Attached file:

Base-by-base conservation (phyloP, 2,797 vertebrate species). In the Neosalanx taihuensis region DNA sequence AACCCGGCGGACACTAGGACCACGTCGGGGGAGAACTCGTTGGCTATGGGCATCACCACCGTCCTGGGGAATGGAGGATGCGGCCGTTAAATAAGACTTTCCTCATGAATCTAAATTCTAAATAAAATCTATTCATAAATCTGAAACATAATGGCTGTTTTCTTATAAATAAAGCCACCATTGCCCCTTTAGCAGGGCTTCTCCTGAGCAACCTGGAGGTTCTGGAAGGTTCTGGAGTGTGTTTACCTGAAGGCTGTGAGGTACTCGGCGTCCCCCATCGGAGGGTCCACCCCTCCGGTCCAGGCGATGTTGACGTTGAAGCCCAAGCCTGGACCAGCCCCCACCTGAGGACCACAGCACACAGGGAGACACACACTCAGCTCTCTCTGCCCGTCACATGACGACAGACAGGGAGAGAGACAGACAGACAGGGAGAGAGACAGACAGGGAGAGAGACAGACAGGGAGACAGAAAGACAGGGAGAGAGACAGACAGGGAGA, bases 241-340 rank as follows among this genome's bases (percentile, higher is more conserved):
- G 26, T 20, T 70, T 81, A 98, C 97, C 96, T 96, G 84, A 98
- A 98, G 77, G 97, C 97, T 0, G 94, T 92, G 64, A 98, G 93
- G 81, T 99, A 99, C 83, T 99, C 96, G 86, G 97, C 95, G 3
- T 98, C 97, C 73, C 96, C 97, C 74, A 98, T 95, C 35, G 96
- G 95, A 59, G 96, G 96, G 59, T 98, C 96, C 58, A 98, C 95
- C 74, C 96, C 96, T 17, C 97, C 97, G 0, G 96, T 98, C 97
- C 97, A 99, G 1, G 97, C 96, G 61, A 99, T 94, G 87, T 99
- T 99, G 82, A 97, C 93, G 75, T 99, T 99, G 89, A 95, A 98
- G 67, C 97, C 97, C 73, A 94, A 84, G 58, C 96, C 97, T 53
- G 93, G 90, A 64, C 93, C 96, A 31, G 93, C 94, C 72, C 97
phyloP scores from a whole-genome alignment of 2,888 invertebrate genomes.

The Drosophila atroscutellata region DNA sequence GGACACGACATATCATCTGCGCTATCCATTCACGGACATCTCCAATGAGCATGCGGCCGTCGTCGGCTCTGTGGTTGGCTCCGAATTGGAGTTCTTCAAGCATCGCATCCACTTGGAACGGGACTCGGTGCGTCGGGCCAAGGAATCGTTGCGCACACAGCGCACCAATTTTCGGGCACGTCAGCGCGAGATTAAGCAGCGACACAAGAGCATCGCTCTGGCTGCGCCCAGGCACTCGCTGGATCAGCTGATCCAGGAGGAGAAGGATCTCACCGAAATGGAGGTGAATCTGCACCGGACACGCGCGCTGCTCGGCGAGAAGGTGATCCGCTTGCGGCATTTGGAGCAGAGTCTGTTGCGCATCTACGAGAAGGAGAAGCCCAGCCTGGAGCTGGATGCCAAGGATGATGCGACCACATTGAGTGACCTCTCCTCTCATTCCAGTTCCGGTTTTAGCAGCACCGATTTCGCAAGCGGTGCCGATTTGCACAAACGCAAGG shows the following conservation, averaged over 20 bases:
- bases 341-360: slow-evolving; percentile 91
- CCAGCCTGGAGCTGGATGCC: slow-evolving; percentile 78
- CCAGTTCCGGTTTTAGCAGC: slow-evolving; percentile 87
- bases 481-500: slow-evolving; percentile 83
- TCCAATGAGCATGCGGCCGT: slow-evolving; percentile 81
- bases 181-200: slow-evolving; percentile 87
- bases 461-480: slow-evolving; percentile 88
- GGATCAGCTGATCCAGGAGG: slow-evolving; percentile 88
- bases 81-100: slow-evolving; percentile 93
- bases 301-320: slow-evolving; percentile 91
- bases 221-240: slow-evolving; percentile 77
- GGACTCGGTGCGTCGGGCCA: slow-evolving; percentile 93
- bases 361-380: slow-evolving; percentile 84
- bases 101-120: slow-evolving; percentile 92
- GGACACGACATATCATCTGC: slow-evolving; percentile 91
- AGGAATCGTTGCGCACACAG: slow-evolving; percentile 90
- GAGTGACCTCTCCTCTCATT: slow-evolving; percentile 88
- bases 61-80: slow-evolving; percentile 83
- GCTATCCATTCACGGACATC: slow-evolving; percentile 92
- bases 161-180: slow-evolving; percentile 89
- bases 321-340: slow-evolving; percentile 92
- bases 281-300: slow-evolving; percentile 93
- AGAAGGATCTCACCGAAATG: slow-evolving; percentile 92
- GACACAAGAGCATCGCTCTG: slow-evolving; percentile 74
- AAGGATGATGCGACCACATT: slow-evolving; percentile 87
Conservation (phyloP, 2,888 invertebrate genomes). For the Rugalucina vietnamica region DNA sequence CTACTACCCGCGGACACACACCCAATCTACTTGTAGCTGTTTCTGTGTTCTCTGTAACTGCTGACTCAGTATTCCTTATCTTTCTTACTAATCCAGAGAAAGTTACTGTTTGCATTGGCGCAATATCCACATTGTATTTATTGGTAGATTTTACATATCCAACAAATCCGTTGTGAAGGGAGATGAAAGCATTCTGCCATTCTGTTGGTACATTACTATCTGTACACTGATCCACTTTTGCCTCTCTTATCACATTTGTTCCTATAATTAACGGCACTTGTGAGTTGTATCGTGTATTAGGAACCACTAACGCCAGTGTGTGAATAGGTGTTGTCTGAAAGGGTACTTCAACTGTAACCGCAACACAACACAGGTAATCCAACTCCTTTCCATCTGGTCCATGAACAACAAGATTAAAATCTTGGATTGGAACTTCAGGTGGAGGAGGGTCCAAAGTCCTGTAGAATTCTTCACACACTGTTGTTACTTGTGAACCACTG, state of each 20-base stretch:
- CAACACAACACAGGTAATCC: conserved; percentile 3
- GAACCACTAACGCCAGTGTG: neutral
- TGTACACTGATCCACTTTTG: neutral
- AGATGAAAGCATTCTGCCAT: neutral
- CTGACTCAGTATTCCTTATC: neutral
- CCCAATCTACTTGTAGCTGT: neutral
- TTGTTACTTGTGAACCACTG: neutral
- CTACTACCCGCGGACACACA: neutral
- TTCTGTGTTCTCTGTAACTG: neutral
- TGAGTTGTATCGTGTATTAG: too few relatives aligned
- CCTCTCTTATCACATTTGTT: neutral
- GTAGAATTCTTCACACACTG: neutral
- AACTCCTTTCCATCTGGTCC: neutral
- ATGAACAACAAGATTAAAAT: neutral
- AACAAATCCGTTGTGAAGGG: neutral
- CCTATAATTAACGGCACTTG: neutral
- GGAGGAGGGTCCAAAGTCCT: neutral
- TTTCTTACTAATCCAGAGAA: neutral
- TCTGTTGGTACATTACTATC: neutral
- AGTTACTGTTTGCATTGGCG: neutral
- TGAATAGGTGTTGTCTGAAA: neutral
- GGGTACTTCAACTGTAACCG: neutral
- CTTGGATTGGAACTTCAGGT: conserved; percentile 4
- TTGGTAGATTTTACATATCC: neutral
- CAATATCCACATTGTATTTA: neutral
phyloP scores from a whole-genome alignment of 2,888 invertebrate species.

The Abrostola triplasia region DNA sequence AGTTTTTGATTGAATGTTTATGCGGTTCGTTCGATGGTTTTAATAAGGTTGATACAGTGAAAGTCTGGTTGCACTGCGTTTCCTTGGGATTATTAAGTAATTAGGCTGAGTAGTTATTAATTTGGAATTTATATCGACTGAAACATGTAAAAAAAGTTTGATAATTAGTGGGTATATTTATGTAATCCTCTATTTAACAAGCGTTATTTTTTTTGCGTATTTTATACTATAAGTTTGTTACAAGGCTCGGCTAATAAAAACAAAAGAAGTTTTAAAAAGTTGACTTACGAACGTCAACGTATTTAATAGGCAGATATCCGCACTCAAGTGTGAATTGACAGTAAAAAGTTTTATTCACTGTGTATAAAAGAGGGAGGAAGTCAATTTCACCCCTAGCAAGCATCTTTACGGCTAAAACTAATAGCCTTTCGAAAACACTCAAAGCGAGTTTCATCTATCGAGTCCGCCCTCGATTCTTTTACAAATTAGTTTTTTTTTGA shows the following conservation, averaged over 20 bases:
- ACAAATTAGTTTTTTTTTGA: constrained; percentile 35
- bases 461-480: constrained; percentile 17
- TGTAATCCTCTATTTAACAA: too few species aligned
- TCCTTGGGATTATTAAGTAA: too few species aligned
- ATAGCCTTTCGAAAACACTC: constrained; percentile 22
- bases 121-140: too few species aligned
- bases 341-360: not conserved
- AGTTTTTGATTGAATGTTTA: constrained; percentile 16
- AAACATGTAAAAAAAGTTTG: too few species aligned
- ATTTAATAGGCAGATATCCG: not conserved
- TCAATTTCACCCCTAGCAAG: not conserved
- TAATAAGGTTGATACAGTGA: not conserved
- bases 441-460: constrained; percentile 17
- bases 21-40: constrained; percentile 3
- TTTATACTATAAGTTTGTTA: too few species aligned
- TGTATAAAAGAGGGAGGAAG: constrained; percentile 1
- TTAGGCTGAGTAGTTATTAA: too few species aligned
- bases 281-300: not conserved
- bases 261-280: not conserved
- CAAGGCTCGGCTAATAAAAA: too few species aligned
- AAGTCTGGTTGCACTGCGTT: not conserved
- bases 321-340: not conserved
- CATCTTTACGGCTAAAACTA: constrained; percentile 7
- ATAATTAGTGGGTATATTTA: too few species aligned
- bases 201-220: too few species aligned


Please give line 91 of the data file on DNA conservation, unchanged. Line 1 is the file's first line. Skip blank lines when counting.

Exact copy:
- bases 201-220: too few species aligned